If you’re anything like me, you looked down at your iPhone or Android phone last week and noticed a strange new app on your screen.
You think to yourself, “wait a minute, I didn’t download a new app.” You tap the box, curious to find out what it is. You quickly realize it’s not a new app at all…it’s Instagram! The social media platform prides itself in creating what they call a minimalistic, more refined and sleek design. Their rainbow gradient coloured flat design app is certainly a big change from the classic logo.
Twitter and Facebook have been blowing up with commentaries on the logo since the update, with trending hashtags #instagramicon and #instagramupdate. The response has been positive from some, but a majority of angry users have taken to Twitter to voice their concern.
Here are just a few tweets about the redesign:
Behind the scenes on the new Instagram logo pic.twitter.com/WPld3t0rJF
— Cody Sanfilippo (@codysanfilippo) May 11, 2016
I never understand why apps change their entire layout for no apparent reason. If it ain't broke don't fix it! #instagramupdate
— Michael Woods (@MichaelWoods) May 11, 2016
— Charitarth Unagar (@charitunagar) May 12, 2016
Instagram posted on their blog on May 11, that the app redesign was made more simple to put “more focus on your photos and videos without changing how you navigate the app.”
The almost six-year-old app reached 400 million users this past September and is showing no signs of slowing down. Instagram also released a minute-long promotional video for their re-brand:
Instagram introduced minute-long videos as a new feature for all their users this year on March 29.
Social psychologist, Heidi Halvorson wrote in her blog titled, “Explained: Why We Don’t Like Change,” that people have a bias for things that are around longer, and we believe that longevity means that something is good. In Instagram’s case, we have a natural tendency to think the old logo is better.
When it comes to branding, people notice.
And sometimes companies don’t get the response they were hoping for. If there’s any positive news for Instagram, any press is good press. And right now it seems like everyone is talking about this redesign. Perhaps people don’t like it today, but tomorrow everything could change.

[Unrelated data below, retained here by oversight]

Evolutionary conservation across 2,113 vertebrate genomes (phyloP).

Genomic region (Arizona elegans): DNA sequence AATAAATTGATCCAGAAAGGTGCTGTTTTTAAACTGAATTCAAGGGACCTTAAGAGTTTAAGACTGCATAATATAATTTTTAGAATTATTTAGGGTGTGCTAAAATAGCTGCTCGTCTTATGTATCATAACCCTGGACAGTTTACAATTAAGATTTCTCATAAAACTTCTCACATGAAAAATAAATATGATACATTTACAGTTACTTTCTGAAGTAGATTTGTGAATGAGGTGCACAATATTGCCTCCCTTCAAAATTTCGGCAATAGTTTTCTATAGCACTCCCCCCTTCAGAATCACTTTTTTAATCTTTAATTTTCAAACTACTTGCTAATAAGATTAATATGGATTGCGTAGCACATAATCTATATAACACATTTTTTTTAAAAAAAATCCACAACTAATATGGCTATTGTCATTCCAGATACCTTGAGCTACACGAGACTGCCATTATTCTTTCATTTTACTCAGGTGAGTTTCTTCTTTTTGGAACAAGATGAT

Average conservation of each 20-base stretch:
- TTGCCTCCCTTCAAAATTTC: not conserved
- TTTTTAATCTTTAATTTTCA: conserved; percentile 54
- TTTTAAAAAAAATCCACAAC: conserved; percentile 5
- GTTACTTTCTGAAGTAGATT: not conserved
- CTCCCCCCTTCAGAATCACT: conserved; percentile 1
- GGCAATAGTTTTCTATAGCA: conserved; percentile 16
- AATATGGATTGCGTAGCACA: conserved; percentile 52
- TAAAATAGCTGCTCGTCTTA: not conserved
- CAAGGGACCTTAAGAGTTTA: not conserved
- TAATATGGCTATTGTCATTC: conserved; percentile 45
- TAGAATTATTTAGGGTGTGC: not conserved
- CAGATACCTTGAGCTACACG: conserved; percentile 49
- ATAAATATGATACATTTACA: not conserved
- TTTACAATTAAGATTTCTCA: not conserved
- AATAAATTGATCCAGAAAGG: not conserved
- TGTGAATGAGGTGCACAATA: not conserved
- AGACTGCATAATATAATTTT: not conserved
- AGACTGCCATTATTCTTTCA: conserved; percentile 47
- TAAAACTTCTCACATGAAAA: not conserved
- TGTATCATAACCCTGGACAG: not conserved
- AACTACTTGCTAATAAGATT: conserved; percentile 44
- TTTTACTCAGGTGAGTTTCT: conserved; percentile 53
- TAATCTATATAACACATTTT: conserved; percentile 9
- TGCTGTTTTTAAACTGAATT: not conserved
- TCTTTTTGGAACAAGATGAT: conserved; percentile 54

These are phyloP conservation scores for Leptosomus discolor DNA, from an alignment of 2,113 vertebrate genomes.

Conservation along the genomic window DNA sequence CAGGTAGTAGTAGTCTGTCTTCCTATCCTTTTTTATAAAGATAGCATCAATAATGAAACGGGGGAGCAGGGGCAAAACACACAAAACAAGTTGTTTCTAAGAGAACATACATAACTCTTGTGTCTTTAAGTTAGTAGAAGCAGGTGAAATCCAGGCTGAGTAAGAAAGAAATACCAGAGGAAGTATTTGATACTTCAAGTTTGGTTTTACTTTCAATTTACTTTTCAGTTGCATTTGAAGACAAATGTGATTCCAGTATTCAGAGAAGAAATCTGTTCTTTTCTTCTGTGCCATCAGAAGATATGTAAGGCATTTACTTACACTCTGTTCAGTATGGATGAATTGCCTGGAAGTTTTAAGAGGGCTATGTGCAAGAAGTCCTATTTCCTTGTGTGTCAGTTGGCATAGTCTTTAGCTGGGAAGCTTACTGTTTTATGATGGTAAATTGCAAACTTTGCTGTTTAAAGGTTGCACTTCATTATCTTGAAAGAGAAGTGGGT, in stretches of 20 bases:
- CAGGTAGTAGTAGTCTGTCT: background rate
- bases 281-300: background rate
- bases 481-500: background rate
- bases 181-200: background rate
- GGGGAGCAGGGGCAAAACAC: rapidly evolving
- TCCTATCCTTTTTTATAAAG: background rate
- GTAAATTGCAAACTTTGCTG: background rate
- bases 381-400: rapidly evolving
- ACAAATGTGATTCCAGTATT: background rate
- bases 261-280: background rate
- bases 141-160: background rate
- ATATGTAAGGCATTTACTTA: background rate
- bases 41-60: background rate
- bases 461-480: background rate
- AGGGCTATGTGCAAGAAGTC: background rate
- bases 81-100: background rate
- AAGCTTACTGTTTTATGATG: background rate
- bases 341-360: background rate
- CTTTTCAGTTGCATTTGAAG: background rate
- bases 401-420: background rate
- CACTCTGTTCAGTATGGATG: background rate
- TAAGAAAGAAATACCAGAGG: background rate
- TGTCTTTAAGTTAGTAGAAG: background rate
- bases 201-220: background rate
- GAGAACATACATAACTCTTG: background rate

Armin Vit at “Under Consideration” design firm suggests that once 200 million users tap on the icon multiple times a day, they won’t be fuming like they are right now.
“When it comes to ‘brand impressions’ and ‘brand touchpoints’, Instagram (and Facebook and Twitter and, yes, even Uber) have no shortage of opportunities so it will only be a matter of time — three months, probably — before this is known, recognized, and considered as the Instagram app icon. Simply by repetition and usage,” said Vit.
However, some three months ago, Uber also did a redesign. Artistic directors believed the new interface would create a new buzz around Uber’s capabilities and new features.
Three months later, no one really remembers what the old Uber icon looks like (even though yes, it was difficult to locate the first few weeks). Even so, it didn’t quite turn heads like the Instagram redesign is doing.
This may be because of the user repetition for each icon. While Uber users might click the app several times a week, Instagram users are clicking the button five or six, maybe even 10 or more times a day. Vit says that eventually Instagrammers won’t even remember that there was another icon.
Instagram has intentionally created this new look in efforts to keep up with other platforms like Apple, who are making flat design a trend in the graphic design world. Flat design is a philosophy that aims to simplify designs on user interfaces to make it more functional. This may include removing things like shadows, reflections and dimensionality.
Many other companies have followed suit with this strategy.
Though Instagram’s icon seems to be “breaking ground” in the ad world…it’s nothing new. Take Netflix for example:
They got rid of shadows and removed dimensions from their logo. Then there’s Google Chrome:
They took away their 3-D icon, glossy texturing and shadows. Airbnb went through a massive rebrand from their original icon:
They created a simple logo design, removed colour gradient and opted for no border around the text.
While Instagrammers are angry right now, the redesign just may become undetectable in the weeks and months to come. Slowly, the classic icon will become a thing of the past.